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Another Scumbag Tries To Exploit Human Tragedy

November 18, 2013

By Paul Homewood




It did not take long for this scumbag to jump on yesterday’s tornadoes in the Midwest, and link it to AGW.


NOAA’s Storm Prediction Centre has the facts, though.




Certainly, these sort of tornado outbreaks are unusual in November, but still happen every few years.

As for his assertions about “human induced warming”, perhaps the moron might like to explain why tornadoes for the last two years have been amongst the lowest on record?


And why severe tornadoes were much more frequent before 1980?


Apparently Sachs is a “Former United Nations adviser and economist”. I suppose that rather says it all!

I suggest Mr Sachs crawls back into the woodwork.

  1. John F. Hultquist permalink
    November 19, 2013 2:28 am

    JDS is one of the many reasons I am no longer a subscriber to Scientific American.

  2. November 19, 2013 2:53 am

    Thanks for keeping folks aware of the many douche bags in love with a cult otherwise known as AGW

  3. November 19, 2013 2:54 am

    Reblogged this on libslayer2013.

  4. Brian H permalink
    November 19, 2013 4:04 am

    Association with the UN discredits Sachs. Association with Sachs discredits the UN.

    Which of the above statements is even truer than the other? It’s a puzzle.

  5. Craig M permalink
    November 19, 2013 1:56 pm

    Nope nothing that unusual to see here

  6. November 19, 2013 2:23 pm

    I notice that the majority of twits and reports on this incident are reporting the damage and most, if not all, have some link to CAWC. Little is said about the human suffering, virtually no wishing of condolences, and little human compassion expressed. At least 50 homes were leveled. One person has been confirmed dead. Nearby Peoria also suffered heavy damage after the tornado.

    These are the reports from the maggots of humankind living off the putrid carcass of misfortune.

    Oddly the one in HuffPo reports “Washington Mayor Gary Manier reportedly told people to “please pray” for the town in the wake of the damage.”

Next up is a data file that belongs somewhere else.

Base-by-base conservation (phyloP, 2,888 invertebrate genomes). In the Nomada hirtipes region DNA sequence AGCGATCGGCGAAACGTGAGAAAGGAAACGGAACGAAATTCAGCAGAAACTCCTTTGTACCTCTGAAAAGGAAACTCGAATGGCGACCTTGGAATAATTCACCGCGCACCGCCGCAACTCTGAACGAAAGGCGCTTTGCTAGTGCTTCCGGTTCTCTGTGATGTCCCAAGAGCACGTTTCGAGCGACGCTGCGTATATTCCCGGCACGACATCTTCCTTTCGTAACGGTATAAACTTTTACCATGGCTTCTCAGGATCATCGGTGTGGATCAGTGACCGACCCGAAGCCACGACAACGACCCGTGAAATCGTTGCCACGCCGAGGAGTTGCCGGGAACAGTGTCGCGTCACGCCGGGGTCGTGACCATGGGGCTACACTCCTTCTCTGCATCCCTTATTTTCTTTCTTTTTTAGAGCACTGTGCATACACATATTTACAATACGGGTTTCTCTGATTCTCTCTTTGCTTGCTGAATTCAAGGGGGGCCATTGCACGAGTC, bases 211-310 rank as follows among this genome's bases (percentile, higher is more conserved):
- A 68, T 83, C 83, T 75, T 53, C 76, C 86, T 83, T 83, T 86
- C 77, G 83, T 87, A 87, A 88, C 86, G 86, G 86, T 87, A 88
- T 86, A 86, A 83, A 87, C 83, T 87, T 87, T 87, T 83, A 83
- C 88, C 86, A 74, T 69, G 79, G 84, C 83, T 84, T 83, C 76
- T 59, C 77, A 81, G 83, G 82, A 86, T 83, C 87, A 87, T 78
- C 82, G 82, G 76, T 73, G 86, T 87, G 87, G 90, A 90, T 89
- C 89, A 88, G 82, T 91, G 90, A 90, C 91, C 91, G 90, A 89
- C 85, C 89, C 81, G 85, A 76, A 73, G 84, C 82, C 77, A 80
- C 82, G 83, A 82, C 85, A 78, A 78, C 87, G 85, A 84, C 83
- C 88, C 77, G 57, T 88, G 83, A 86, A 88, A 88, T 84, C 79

7. Andy DC permalink
    November 19, 2013 5:42 pm

    More absooute misinformation. Absolute hysteria whenever weather events happen, as they always have and always will.

  8. Stephen permalink
    November 24, 2013 8:02 pm

    Paul – we were talking earlier on how they measured tornadoes differently in the past. This change in observation practice may explain why severe tornadoes appear to be more frequent before 1980.

    Some neutral researchers say there was a tendency to assign higher F-ratings, before Fujita improved the standards in mid- to late 70s – he got lots of data from the Super-Outbreak in 1974, which you can see in the above graph of severe tornadoes.

    Anyway, on the main point, there’s a lot of weather hysteria around these days.

    • November 24, 2013 11:19 pm

      Is there a link, Stephen?

      I’ve not got the reference to hand, but I have seen something from NOAA that rubbishes any tornado data before the 1960’s. That’s why I never graph before 1970.

  9. Stephen permalink
    November 25, 2013 7:10 pm

    Paul, Jeff Masters quotes Harold Brooks at:

    According to Brooks (2013), “Tornadoes in the early part of the official National Weather Service record (1950-approximately 1975) are rated with higher ratings than the 1975 – 2000 period, which, in turn, had higher ratings than 2001 – 2007.” Also, beginning in 2007, NOAA switched from the F-scale to the EF-scale for rating tornado damage, causing additional problems with attempting to assess if tornadoes are changing over time.
    Brooks, H.E., 2013, “Severe thunderstorms and climate change,” Atmospheric Research, Volume 123, 1 April 2013, Pages 129–138,

    I may have a copy of Brooks (2013) somewhere in my files but not at hand this evening.

    btw, Brooks puts the change at 1975, but the Super-Outbreak in 1974 was measured very well, in great detail, by Fujita.

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